the older women all had black gums and stumps of teeth from chewing betel nut. Apparently mildly addictive as they all chewed it. Also common was a floppy cigarette ( thouc') made from the vile-smelling weed they liked to smoke & whatever thin paper they could scrounge - like bible pages. :-o All were bow-legged. From carrying such heavy loads on the bamboo poles? From one childbirth after another? Hardwired into the genetic structure? I don't know, but the vast majority were well & truly as bow-legged as any career cowpuncher you ever saw.

Since they wore only the rough sandals or went barefoot, their toes scarcely knew one another. Seriously, they were wide spread to say the least. No bunions, though! You would see girls in Hue wearing actual shoes, but I feel they were more affluent.

One incident that remains sharply imprinted upon my memory is a woman from Cam Lo who went mad. She came to our gate, removed all her clothing and while sobbing bitterly, cursed us in the most vulgar language imaginable. She grabbed a strand of barbed wire and shook it violently, cursing and crying all the while. I put my helmet on for that outburst as she was only 2 steps from the mines.

Oddly, no one came to take her away or offer any kind of sympathy. While I have no way of knowing, I suspect her entire family had perished in the war, children, husband and all. Eventually, some QC ( ARVN MPs) came by & told her "Di, di!" ( go, go!) But she did not, and they didn't press the matter.

Poor thing! She stayed there my entire watch, and the energy of her tirade never lessened. She had my entire sympathy, but at the tender age of 18, I knew not what I could possibly do. Nor do I now except that modern drugs might be of some small help... if such are available there.

I had some other things to post, but fatigue overtakes me & if I recall them before i go to work tomorrow, I'll add them. SW

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Darkness is all around us and enemy are just beyond the perimeter.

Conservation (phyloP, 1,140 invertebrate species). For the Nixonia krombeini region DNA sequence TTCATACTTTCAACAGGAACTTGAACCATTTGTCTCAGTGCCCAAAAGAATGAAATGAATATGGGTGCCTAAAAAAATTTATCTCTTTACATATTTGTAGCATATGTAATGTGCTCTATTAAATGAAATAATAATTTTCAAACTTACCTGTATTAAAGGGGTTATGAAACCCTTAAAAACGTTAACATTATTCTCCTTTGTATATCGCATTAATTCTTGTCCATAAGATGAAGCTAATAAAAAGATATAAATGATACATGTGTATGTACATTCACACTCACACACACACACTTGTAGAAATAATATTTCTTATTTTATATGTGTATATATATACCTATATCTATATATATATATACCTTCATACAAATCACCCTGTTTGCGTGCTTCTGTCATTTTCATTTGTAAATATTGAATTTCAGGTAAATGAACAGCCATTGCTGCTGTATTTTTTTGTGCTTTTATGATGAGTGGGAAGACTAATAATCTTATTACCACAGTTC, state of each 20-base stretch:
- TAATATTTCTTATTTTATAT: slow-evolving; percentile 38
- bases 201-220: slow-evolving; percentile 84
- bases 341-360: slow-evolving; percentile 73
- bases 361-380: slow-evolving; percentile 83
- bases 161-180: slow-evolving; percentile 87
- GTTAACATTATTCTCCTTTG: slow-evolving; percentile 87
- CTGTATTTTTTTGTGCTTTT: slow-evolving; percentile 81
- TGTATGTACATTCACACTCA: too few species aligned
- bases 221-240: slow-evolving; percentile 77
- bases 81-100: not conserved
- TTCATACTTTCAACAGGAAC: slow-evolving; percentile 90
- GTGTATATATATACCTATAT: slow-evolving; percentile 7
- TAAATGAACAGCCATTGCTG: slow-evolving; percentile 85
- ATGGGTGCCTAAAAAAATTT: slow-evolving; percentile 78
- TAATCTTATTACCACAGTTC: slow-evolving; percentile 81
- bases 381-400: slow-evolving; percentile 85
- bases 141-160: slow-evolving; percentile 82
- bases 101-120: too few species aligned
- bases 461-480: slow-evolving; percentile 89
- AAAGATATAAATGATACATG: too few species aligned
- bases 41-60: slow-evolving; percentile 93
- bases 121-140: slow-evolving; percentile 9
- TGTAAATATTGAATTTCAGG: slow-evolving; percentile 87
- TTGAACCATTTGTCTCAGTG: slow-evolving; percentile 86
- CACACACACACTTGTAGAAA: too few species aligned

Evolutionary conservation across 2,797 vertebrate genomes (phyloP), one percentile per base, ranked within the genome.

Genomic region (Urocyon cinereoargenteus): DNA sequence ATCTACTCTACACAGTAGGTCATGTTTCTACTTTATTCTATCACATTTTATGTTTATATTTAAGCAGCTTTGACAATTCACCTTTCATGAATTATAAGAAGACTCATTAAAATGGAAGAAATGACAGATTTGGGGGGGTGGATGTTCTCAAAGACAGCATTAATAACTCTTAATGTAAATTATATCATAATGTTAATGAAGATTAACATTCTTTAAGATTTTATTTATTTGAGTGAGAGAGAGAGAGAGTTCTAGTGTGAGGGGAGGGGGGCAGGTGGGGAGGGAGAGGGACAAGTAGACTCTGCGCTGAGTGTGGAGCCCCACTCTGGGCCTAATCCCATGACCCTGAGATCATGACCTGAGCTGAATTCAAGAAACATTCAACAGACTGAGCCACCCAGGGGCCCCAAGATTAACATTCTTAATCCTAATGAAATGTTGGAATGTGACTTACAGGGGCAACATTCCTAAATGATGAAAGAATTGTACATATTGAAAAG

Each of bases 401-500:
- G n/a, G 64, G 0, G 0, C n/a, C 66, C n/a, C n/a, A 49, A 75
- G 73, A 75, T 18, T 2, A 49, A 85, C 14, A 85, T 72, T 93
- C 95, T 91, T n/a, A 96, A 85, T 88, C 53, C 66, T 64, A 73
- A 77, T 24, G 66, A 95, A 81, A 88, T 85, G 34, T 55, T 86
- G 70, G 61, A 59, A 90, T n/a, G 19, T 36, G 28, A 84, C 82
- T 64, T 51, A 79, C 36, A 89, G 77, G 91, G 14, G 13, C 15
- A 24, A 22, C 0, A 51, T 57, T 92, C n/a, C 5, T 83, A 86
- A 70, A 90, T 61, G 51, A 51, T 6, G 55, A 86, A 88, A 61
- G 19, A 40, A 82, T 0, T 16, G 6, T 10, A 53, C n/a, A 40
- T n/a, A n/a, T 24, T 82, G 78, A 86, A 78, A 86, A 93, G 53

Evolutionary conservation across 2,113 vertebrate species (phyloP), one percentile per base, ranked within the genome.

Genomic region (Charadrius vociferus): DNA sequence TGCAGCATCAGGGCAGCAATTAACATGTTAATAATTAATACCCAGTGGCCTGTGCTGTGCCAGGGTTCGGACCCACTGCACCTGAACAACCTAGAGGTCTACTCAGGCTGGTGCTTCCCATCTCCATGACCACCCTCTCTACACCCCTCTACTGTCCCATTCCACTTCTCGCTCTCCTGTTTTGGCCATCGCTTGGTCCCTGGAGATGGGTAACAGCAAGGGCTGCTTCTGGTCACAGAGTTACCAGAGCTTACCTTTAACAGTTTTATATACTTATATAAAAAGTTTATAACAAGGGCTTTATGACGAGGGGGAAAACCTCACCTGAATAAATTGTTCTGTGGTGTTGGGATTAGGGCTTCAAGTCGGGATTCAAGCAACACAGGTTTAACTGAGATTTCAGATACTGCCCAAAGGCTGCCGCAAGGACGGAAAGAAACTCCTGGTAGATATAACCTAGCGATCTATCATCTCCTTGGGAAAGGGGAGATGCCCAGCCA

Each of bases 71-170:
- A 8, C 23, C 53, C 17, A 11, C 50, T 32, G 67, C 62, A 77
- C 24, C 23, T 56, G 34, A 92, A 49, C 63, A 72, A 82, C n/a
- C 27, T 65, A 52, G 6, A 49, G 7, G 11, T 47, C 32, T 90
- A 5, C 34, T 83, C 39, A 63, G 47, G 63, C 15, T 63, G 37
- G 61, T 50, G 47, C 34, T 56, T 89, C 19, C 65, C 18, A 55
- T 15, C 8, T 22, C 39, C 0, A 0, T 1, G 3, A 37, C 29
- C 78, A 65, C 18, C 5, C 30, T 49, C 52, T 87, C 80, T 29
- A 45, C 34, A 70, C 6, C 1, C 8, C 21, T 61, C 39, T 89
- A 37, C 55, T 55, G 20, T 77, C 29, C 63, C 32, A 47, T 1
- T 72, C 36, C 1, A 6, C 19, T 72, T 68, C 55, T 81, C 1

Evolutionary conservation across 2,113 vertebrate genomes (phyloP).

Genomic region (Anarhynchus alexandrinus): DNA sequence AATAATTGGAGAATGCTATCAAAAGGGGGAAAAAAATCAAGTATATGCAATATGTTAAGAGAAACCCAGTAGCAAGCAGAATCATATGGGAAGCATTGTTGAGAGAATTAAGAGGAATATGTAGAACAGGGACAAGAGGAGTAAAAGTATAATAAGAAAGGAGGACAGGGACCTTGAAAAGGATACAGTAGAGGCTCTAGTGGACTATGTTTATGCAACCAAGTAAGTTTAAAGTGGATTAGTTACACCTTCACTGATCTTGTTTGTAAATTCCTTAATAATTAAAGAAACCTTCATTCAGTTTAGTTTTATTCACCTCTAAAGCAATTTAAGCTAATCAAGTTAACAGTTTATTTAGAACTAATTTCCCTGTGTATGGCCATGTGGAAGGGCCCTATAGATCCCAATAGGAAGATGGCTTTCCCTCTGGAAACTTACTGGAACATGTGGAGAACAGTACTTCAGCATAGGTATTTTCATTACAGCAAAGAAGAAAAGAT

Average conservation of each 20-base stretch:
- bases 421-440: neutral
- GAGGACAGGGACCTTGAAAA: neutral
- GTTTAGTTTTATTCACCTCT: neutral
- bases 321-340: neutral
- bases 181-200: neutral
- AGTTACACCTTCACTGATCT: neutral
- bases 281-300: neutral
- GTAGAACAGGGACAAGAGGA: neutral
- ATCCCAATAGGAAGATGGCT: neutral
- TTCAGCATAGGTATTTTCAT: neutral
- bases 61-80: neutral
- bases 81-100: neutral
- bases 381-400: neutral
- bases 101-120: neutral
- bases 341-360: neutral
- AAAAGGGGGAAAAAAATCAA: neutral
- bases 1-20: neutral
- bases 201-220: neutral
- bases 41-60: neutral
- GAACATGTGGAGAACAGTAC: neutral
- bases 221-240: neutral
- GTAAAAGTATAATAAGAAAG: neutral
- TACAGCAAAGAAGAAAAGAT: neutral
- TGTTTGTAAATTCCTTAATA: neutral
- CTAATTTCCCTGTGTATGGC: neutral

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 Post subject: Re: Day shift bunker watch
PostPosted: Sun Sep 14, 2008 8:46 am 
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Wow.... the things that linger.......


Thanks for sharing your thoughts Steve.

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It's 5 o'clock and it's watermelon time.....................
because you can't drink beer & load rockets - TXPete







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 Post subject: Re: Day shift bunker watch
PostPosted: Mon Sep 15, 2008 7:28 pm 
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Теперь предлагаем бесплатную ежедневную маммографию!
Теперь предлагаем бесплатную ежедневную маммографию!
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Joined: Sun Aug 05, 2007 9:04 pm
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Location: On the couch a lot now that I'm retired
I'm languishing in Wyo waiting for a loaded train, and have a couple more thoughts to post.

One of the amusements while on bunker watch - day or night - was trying to kill rats. Not as easy as it sounds as rats aren't as dumb as they look!

Knowing that explosives like C-4 are toxic, we would set out small balls of it coated with C-ration peanut butter. I suppose we killed 3 or 4 like that, but they get a bend in their learning curve pretty quickly and eventually would only lick the peanut butter off the C-4.

So people the tried pulling the bullets from 45 ammmo & pressing the powdered case into a big bar of soap. That worked fairly well for killing the little lizards inhabiting our bunkers, but on reflection, we reasoned they ate bugs, so they were only occasional targets.

Rats were very fast & almost impossible to hit. I never did shoot one with soap & only ever saw one killed that way. The sure-fire cure for rats is cobras, but you have to draw the line somewhere!! :-o

Day bunker watch was actually soft duty. As long as there were a lot of people and kids about, there wasn't much to do. You had to be aware of the kids, though; if you happened to notice there weren't any out playing or trying to mooch stuff from passing convoys, it was time to get serious about things!